Victims reported that Russian and Armenian border guards were easily bribed. Some prosecutors were also reportedly complicit in trafficking. Allegations of official complicity with traffickers continued to hurt the credibility of the government's antitrafficking efforts. There were persistent allegations that senior members of the prosecutor general's office were susceptible to outside influence. Some observers asserted that agreements between corrupt court officials and traffickers were also common. Unlike in previous years there were no reports that police employees and employees of the country's international airport assisted traffickers with transportation of victims to and through the country.
In February the government established a task force to investigate allegations of misconduct against an investigator in the prosecutor general's antitrafficking unit. After a cursory investigation, the task force reported no evidence of wrongdoing. In August a group of alleged trafficking victims, assisted by an NGO, brought new allegations of corruption and complicity against the same investigator and another official. A few days after the allegations were brought to the government's attention, tax inspectors launched an investigation into the NGO's finances (see section 4). The prosecutor general created a task force that included members of antitrafficking NGOs to investigate the officials, who remained in charge of the original case during the internal investigation. The internal investigation commission found no evidence of wrongdoing; however, the investigators were transferred out of the antitrafficking unit, and one was demoted from senior investigator to investigator.
Upon their return from abroad, many trafficking victims feared societal stigma and discrimination and were reluctant to help locate and prosecute their traffickers. Government officials did not require victims to provide such assistance, but they worked with victims who were willing to do so. Judges did not prosecute victims in trafficking cases for violating laws but often denied them counsel and subjected them to humiliating treatment during trials.
The International Organization for Migration (IOM) and the NGOs Hope and Help, the United Methodist Committee on Relief (UMCOR), and Democracy Today, operated assistance programs for trafficking victims with funding from foreign governments. Between March and November 14, UMCOR and Hope and Help shelters assisted 23 victims, more than in all of 2005. The government did not offer financial assistance but increasingly referred victims to these organizations. The NGOs maintained two hotlines for trafficking victims.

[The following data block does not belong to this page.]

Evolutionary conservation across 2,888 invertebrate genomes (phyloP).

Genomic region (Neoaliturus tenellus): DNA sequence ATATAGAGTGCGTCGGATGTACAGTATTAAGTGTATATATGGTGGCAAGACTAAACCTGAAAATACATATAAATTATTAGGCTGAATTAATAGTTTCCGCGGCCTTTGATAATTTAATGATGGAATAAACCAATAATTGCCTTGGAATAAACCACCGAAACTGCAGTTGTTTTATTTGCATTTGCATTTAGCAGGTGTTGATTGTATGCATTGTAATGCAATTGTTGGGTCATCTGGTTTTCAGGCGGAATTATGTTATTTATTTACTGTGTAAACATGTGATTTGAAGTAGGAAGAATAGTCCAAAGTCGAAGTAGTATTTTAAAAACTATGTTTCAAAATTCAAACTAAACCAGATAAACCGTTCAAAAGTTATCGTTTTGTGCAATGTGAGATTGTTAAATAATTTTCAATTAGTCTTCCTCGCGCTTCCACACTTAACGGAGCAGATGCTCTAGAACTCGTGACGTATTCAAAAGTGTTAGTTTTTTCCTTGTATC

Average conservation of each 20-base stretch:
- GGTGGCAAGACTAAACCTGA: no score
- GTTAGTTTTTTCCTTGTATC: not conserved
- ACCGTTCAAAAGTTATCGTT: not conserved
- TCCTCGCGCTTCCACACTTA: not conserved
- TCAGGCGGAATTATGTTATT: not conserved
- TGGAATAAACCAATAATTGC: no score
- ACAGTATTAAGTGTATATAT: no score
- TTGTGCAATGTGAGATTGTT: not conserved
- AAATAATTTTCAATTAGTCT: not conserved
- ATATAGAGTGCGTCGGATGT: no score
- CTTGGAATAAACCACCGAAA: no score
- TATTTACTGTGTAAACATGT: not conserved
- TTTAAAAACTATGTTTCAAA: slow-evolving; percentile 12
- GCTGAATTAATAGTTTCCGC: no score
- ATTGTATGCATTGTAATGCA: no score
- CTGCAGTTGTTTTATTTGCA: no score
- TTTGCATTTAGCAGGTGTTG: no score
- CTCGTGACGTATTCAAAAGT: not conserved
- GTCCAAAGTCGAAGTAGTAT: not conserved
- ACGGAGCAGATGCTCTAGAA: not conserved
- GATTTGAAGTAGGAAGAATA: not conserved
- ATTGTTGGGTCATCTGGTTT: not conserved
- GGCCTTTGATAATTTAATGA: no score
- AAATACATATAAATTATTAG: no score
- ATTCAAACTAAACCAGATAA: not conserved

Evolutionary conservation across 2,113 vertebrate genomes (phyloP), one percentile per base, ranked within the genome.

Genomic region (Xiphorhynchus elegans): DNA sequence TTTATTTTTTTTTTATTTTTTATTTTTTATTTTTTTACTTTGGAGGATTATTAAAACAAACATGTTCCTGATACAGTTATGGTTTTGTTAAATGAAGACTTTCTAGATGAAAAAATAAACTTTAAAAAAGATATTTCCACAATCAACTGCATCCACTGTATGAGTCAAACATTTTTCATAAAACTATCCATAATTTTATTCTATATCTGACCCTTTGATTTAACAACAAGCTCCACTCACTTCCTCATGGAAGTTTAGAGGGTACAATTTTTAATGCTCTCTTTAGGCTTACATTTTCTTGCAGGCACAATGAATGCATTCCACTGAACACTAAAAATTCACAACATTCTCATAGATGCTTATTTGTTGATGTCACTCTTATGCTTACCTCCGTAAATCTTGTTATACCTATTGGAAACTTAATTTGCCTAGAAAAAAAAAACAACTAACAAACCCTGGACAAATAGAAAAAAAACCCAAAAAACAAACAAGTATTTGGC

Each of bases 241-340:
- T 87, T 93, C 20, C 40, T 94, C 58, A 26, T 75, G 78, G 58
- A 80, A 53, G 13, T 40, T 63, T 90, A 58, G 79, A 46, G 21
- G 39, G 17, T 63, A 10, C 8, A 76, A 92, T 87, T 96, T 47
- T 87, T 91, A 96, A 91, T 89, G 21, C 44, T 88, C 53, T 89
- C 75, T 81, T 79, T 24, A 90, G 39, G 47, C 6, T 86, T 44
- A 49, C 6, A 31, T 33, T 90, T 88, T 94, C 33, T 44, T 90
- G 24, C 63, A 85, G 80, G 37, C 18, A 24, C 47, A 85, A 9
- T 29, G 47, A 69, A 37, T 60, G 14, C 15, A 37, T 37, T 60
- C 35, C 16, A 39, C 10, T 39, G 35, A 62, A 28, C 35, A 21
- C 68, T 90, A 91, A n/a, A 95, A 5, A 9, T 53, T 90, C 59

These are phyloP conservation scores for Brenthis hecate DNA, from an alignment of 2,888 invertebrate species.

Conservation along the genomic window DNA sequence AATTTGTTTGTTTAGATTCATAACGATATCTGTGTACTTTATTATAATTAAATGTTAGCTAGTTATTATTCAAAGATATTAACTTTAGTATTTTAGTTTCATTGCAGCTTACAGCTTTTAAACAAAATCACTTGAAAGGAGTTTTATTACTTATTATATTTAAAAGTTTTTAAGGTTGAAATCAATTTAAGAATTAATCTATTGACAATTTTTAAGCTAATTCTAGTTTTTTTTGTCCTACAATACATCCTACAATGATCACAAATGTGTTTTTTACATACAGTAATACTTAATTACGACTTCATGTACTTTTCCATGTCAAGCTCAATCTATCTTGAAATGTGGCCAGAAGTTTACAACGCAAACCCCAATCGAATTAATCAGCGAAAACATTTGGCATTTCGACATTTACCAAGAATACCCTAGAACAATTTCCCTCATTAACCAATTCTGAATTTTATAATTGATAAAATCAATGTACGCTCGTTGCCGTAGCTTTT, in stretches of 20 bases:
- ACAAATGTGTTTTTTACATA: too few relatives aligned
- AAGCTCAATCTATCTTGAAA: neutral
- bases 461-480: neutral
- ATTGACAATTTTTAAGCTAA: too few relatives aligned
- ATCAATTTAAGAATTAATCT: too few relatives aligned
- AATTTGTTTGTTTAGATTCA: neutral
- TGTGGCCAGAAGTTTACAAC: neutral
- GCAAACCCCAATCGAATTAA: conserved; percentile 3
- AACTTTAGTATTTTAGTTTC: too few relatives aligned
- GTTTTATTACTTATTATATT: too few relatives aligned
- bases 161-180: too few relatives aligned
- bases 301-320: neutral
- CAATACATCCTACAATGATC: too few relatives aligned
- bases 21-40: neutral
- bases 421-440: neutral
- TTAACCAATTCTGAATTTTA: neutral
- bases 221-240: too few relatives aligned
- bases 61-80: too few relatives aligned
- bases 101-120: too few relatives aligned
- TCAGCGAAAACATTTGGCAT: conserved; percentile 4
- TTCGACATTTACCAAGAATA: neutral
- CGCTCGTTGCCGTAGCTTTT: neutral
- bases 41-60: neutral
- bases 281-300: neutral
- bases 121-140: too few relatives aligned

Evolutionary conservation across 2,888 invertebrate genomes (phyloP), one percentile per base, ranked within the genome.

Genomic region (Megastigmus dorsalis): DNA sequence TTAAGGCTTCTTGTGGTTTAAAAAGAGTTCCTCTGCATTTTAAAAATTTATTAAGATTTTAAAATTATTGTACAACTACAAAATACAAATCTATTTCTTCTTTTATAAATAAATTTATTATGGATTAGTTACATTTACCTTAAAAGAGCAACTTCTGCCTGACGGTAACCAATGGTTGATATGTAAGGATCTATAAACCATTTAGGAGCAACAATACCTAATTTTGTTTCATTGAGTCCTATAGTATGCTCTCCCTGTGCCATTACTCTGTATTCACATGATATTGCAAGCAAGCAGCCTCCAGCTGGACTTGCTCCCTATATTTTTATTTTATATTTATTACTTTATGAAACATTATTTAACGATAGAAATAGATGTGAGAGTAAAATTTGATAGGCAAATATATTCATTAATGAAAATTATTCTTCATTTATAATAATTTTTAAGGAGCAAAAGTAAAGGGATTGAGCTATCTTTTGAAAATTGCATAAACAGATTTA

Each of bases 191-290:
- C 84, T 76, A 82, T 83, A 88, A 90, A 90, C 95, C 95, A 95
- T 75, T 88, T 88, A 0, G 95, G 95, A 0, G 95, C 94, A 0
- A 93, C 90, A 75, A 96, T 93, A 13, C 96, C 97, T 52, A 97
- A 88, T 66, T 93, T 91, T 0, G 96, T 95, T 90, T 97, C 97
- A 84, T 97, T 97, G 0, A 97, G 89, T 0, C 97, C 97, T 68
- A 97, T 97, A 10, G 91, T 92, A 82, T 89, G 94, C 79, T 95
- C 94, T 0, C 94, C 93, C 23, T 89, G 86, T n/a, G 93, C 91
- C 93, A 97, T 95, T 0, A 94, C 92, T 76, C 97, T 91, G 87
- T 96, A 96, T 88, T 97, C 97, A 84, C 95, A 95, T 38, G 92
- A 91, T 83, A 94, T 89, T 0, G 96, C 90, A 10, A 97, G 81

NGOs, international organizations, and the government conducted trafficking prevention activities, primarily educational and mass media programs to raise public awareness. International organizations trained the government's consular corps to identify signs of trafficking, and in June the government, with international assistance, published a manual with guidelines for interviewing and repatriating trafficking victims for use by consular officers abroad.
Persons With Disabilities
The law prohibits discrimination against persons with disabilities in employment, education, access to health care, and the provision of other state services; however, discrimination was a problem. The law and a special government decree mandate accessibility to buildings for persons with disabilities, but in practice very few buildings and other facilities were accessible to them.
In September the government allocated about $33,000 (12 million drams) for the printing of Braille textbooks.
Institutionalized patients often lacked medication, and care was substandard. Hospitals, residential care, and other facilities for persons with serious disabilities were also substandard.
The Ministry of Labor and Social Affairs was responsible for protecting the rights of persons with disabilities, but the government provided insufficient resources to the ministry to permit fulfillment of this responsibility.
The Yezidi community, which numbers between 30,000 and 40,000 persons according to its leaders, speaks a dialect of Kurdish and practices a religion derived from Zoroastrianism, Islam, and animism. Unlike in previous years, Yezidi leaders did not complain that police and local authorities subjected their community to discrimination. However, on December 7, a woman and three teenagers set themselves on fire in front of the presidential palace to protest the lack of local government response to the November murder of one of their relatives. Other Yezidi villagers involved in the protest said they believed the lack of response resulted from local government corruption rather than from discrimination.
Other Societal Abuses and Discrimination